How an abundance mindset leads to thriving remote teams
COVID-19 took us all by surprise. As we scrambled mostly unprepared to switch to remote work we had to improvise and come up with short-term strategies just to keep going. For many of us, we figured we would be back in the office in a month or two — but that wasn’t to be. Now, everyone who can be remote is remaining remote for the time being.
Leaders, however, are coming to discover that the short-term strategy and improvisation of the early days of COVID-19 aren’t cutting it long-term. Issues that existed in the office are now exacerbated; not to mention all the new ones popping up.
I wanted to gain an expert’s insight into remote work strategies so I sat down with the Head of Remote at GitLab, Darren Murph. GitLab is the world’s largest all-remote company with 1,300 team members spanning more than 67 countries. And no, there’s not a single office to be found.
With more than 14 years of experience leading remote teams, Darren offered a wealth of insight for all the reluctant remote leaders out there. Below are the 4 essential strategies I took away from the conversation.
Accept that the debate over remote work is over
“We’ve gone past the petty arguments of whether remote is good or bad. It’s here.”
Love it or hate it, remote work is here to stay. Whether you think it will help your business or not is no longer the question; the question now is how you will respond. In fact, according to an S&P Global study, 67% of companies will remain remote permanently.
But, admittedly, we’re not in the ideal situation for the switch to remote work. Often we hear that this is the great experiment in remote, but Darren notes that leaders shouldn’t think this way because the circumstances are not what they would otherwise be.
With this in mind, Darren suggests leaders take careful note of their current strategies. Because, even if you return to the office, another crisis 10 years down the line could have us right back to where we’re at now.
Take on an abundance mindset
When you can’t change the circumstances, you can always change your approach and mindset. This is what Darren suggests for the many leaders out there struggling to lead remote teams. He suggests what he calls an “abundance mindset.”
An abundance mindset, as opposed to a scarcity mindset, is all about finding the opportunity in what you have. When facing a new situation, a person with an abundance mindset thinks “get to” instead of “have to.” A challenging project becomes an opportunity to grow professionally, rather than a chore to be completed.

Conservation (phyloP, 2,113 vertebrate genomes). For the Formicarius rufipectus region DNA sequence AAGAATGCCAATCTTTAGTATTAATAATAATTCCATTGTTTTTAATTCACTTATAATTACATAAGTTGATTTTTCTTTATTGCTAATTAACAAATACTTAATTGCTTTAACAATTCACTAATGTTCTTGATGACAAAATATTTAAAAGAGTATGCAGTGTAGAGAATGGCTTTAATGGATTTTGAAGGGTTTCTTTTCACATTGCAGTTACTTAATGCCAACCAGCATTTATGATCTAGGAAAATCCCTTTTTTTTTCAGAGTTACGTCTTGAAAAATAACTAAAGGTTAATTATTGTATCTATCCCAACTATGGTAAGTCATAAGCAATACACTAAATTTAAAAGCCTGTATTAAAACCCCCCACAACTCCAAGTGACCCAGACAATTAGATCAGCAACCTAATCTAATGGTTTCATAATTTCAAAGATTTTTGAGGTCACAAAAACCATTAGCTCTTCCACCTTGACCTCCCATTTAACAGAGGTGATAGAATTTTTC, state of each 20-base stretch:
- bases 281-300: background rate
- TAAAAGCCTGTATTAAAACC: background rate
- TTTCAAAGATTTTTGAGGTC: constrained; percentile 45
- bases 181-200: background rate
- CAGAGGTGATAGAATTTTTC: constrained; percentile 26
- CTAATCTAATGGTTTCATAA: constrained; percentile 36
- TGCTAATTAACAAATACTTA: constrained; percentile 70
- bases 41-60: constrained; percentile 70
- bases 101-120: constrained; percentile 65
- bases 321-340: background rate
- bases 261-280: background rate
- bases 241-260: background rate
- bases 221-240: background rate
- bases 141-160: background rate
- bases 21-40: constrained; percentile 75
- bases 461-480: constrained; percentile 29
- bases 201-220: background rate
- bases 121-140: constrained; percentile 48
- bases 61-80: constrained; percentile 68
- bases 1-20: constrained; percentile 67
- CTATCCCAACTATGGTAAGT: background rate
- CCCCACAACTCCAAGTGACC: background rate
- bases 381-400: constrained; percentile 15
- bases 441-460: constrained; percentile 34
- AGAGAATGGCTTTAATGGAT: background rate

With this in mind, Darren says this to newly remote leaders: “Consider that you no longer have the burden of the office rather than lacking it. Ask yourself, ‘how can we be the most agile company we can be?’”
Watch out for invisible barriers
One of the key challenges that emerge with remote work is ensuring that everyone has the resources that they need. In the office, it’s easier to see and provide what someone needs. But ensuring that everyone’s needs are met goes beyond just material resources — it includes considering time and the many unique situations people find themselves in.
To account for his team’s needs, Darren focuses less on synchronous meetings — minimizing the need for everyone to be available at once. Because when you’re dealing 67 different countries’ time zones you’re going to run into a lot of difficulties.
Minimizing meetings is helpful for traditional companies that have gone remote out of necessity as well. With people at home now they may have their families and children in close proximity. Children are still at home for school and this could mean irregular hours or occasional interruptions for your team members. So, allowing for a more flexible schedule can increase a team’s agility and even overall productivity.
Focus on values
“Values are incredibly important at GitLab — I’ve never seen a place where they’re so frequently referenced in small and big day-to-day decisions.”
When you’re leading a remote team, trust becomes everything. For Darren, this makes alignment on values an absolute imperative. This is why the interview and onboarding process at GitLab focuses heavily on values.
This, however, is often true of the progressive leaders I speak with, but I wanted to dig deeper. So, I asked Darren what GitLab’s policy is for when someone doesn’t seem to be living the organization’s values. Because, especially when communication is remote, a lot of confusion can arrise.
Darren offered a straightforward process. First, there’s the assumption that everyone means well and an ask for clarification on something they said or did. Here most problems are resolved. Next, people are asked to confide with a higher up. Then, together, all parties come to a resolution.
No matter what, remote work isn’t going to be for every person or for every role. But we all have to make the best of the situation as it is.
To sum up, remote leaders should embrace the situation as is, change their mindset, focus on values, and watch out for the invisible barriers their team members may face.